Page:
He cited the example of campaigning at public markets, saying that if the NEC allowed parties to campaign using loudspeakers everywhere, it would affect merchants’ ability to sell their goods because people would stay away because of the noise.
Meanwhile, authorities in the capital Phnom Penh, where the largest rallies are held, have instructed representatives of six political parties with candidates up for election not to gather in major public parks and have banned rallies from being held on the city’s main boulevards.
The municipal authorities also informed the parties to notify them in advance if they distribute campaign material in the city’s public markets.
Sin Tithseyha, an investigation official with the Committee for Free and Fair Elections in Cambodia (Comfrel), said this is a further restriction imposed on political parties during the campaign period.
He also said that the NEC should not prohibit political parties from holding campaign rallies at key gathering places because the agency had already reduced the campaign period to 12 days.
The NEC said it will impose fines ranging from 5 million riels (U.S. $1,200) to 30 million riels (U.S. $ 7,400) in accordance with the commune/sangkat (administrative division) election laws, and the law on the election of members of parliament, for parties that breach the procedures.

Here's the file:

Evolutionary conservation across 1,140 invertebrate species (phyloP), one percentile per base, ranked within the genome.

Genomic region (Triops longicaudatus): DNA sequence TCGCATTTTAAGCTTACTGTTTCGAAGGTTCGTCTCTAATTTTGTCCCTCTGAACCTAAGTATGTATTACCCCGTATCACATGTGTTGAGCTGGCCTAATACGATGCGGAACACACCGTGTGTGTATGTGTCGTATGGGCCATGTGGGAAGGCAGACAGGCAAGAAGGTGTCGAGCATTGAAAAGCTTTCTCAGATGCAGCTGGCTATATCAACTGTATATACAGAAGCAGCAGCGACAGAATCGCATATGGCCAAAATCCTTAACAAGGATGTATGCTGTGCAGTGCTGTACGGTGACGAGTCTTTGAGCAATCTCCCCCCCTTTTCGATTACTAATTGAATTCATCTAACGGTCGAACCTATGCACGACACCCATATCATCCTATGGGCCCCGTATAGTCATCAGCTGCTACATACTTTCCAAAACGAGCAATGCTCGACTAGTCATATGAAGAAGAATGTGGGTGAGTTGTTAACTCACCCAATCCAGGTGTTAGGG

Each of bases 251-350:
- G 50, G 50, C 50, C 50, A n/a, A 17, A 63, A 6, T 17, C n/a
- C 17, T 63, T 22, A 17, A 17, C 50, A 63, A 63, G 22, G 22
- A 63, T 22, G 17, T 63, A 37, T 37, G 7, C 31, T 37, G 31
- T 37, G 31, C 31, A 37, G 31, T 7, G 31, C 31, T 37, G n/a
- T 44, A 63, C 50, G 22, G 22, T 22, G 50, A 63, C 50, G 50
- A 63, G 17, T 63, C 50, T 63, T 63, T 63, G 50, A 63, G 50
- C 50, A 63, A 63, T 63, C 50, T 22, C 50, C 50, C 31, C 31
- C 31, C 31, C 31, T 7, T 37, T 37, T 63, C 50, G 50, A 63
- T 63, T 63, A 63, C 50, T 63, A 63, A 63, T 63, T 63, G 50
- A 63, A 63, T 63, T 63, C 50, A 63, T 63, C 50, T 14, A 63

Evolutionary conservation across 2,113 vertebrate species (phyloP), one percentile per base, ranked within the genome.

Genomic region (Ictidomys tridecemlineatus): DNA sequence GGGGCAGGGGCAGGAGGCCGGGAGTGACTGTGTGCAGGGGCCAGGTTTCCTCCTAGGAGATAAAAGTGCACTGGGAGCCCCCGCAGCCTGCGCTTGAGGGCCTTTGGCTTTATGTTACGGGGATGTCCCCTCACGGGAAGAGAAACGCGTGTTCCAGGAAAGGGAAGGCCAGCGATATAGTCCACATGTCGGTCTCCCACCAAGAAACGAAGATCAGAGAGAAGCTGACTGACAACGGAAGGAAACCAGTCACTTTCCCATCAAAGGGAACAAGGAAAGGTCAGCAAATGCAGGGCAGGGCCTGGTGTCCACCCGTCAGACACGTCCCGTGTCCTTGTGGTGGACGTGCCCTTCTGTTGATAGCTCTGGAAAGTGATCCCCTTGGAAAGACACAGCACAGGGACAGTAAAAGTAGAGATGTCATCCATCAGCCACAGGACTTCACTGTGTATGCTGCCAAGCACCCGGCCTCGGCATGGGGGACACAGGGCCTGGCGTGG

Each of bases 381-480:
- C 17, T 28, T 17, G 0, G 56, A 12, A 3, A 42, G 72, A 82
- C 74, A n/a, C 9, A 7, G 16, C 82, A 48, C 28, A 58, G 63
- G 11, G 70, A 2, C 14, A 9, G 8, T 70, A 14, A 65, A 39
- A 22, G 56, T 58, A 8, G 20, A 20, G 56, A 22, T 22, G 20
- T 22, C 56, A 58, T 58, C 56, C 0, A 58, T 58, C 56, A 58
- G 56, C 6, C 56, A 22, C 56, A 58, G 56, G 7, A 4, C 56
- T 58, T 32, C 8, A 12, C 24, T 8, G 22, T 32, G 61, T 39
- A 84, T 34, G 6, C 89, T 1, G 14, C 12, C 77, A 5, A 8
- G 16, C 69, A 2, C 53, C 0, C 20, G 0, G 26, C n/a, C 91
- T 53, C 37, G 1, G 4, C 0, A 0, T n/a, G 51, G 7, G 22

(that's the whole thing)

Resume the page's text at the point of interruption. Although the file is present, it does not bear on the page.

CNRP to begin rally
Amid criticism of the NEC’s move by opposition parties, the CNRP said it will kick off its campaign rally Saturday along roads designated by municipal authorities in the capital Phnom Penh.
Morn Phalla, the CNRP’s executive committee chairman in Phnom Pehn, said the party agreed to use diverted roadways per the NEC’s instructions to avoid traffic congestion and because it would not affect the main roads along which had chosen to hold its campaign rally.
“That is neither a strict measure, nor does it pose any major problem since we can change directions according to the map,” he said.
The CNRP will begin the rally at its headquarters near Wat Chak Angre Krom, and move through major boulevards in Phnom Penh, including National Road No. 2, the Preah Monivong Bridge, Preah Monivong Blvd., and Preah Sihanouk Blvd., until it arrives at Chumpou Voan market on the outskirts of the capital.
CNRP president Kem Sokha will participate in the rally on Saturday.
The CPP, however, will not hold any major rallies across communes on the first day of the campaign period, because the law only allows parties to hold a rally in each individual commune/sangkat, said CPP lawmaker and spokesman Sok Ey San. Instead, the party will hold a meeting at each of its commune offices.
The CPP will hold another meeting at each commune/sangkat party office on the second day, he said.
During the remaining 12 days, the party may hold rallies inside communes/sangkats to distribute leaflets about its political platform.
“All communes/sangkats will hold their own meetings, [and] each commune will have its own rally,” Sok Ey San said.
The CPP will also acknowledge May 20 as the date of remembrance of the murderous Khmer Rouge regime that ruled the country from 1975 to 1979.
Reported by Sonorng Khe and Vanndeth Van for RFA’s Khmer Service. Translated by Sovannarith Keo. Written in English by Roseanne Gerin.